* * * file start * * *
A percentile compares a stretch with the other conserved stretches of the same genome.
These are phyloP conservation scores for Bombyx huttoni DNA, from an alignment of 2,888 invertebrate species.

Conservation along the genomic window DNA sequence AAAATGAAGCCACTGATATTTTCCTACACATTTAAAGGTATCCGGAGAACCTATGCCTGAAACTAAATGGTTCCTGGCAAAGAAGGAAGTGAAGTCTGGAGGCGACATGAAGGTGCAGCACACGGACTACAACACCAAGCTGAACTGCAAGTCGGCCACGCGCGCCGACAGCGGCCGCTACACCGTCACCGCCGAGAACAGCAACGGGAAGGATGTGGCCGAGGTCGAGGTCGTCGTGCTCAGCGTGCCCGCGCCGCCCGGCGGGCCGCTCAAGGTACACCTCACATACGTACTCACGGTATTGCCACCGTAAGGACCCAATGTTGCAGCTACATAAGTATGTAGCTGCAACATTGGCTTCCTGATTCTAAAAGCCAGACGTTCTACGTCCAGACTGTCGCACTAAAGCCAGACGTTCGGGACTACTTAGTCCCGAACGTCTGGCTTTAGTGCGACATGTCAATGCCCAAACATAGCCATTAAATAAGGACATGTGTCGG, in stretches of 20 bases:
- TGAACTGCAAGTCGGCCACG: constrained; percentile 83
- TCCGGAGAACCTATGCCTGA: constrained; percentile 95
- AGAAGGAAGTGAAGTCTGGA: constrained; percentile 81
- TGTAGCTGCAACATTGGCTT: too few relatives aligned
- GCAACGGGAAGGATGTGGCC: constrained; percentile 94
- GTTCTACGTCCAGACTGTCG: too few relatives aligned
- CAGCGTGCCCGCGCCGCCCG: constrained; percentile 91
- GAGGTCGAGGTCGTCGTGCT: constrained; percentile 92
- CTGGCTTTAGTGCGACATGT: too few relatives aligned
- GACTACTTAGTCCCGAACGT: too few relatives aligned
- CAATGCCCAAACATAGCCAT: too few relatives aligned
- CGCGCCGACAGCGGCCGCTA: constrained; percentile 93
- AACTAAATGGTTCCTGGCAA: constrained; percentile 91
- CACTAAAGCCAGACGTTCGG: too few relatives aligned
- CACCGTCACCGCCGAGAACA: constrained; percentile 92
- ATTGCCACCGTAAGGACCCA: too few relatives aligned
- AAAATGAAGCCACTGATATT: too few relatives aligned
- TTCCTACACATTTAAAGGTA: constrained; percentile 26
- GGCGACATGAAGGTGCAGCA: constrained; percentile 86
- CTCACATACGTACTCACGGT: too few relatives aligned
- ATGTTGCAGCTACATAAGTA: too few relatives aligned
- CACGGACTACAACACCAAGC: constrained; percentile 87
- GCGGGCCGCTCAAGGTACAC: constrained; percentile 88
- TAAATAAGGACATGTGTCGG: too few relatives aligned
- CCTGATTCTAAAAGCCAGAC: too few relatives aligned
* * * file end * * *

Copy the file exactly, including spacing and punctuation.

A percentile compares a stretch with the other conserved stretches of the same genome.
These are phyloP conservation scores for Bombyx huttoni DNA, from an alignment of 2,888 invertebrate species.

Conservation along the genomic window DNA sequence AAAATGAAGCCACTGATATTTTCCTACACATTTAAAGGTATCCGGAGAACCTATGCCTGAAACTAAATGGTTCCTGGCAAAGAAGGAAGTGAAGTCTGGAGGCGACATGAAGGTGCAGCACACGGACTACAACACCAAGCTGAACTGCAAGTCGGCCACGCGCGCCGACAGCGGCCGCTACACCGTCACCGCCGAGAACAGCAACGGGAAGGATGTGGCCGAGGTCGAGGTCGTCGTGCTCAGCGTGCCCGCGCCGCCCGGCGGGCCGCTCAAGGTACACCTCACATACGTACTCACGGTATTGCCACCGTAAGGACCCAATGTTGCAGCTACATAAGTATGTAGCTGCAACATTGGCTTCCTGATTCTAAAAGCCAGACGTTCTACGTCCAGACTGTCGCACTAAAGCCAGACGTTCGGGACTACTTAGTCCCGAACGTCTGGCTTTAGTGCGACATGTCAATGCCCAAACATAGCCATTAAATAAGGACATGTGTCGG, in stretches of 20 bases:
- TGAACTGCAAGTCGGCCACG: constrained; percentile 83
- TCCGGAGAACCTATGCCTGA: constrained; percentile 95
- AGAAGGAAGTGAAGTCTGGA: constrained; percentile 81
- TGTAGCTGCAACATTGGCTT: too few relatives aligned
- GCAACGGGAAGGATGTGGCC: constrained; percentile 94
- GTTCTACGTCCAGACTGTCG: too few relatives aligned
- CAGCGTGCCCGCGCCGCCCG: constrained; percentile 91
- GAGGTCGAGGTCGTCGTGCT: constrained; percentile 92
- CTGGCTTTAGTGCGACATGT: too few relatives aligned
- GACTACTTAGTCCCGAACGT: too few relatives aligned
- CAATGCCCAAACATAGCCAT: too few relatives aligned
- CGCGCCGACAGCGGCCGCTA: constrained; percentile 93
- AACTAAATGGTTCCTGGCAA: constrained; percentile 91
- CACTAAAGCCAGACGTTCGG: too few relatives aligned
- CACCGTCACCGCCGAGAACA: constrained; percentile 92
- ATTGCCACCGTAAGGACCCA: too few relatives aligned
- AAAATGAAGCCACTGATATT: too few relatives aligned
- TTCCTACACATTTAAAGGTA: constrained; percentile 26
- GGCGACATGAAGGTGCAGCA: constrained; percentile 86
- CTCACATACGTACTCACGGT: too few relatives aligned
- ATGTTGCAGCTACATAAGTA: too few relatives aligned
- CACGGACTACAACACCAAGC: constrained; percentile 87
- GCGGGCCGCTCAAGGTACAC: constrained; percentile 88
- TAAATAAGGACATGTGTCGG: too few relatives aligned
- CCTGATTCTAAAAGCCAGAC: too few relatives aligned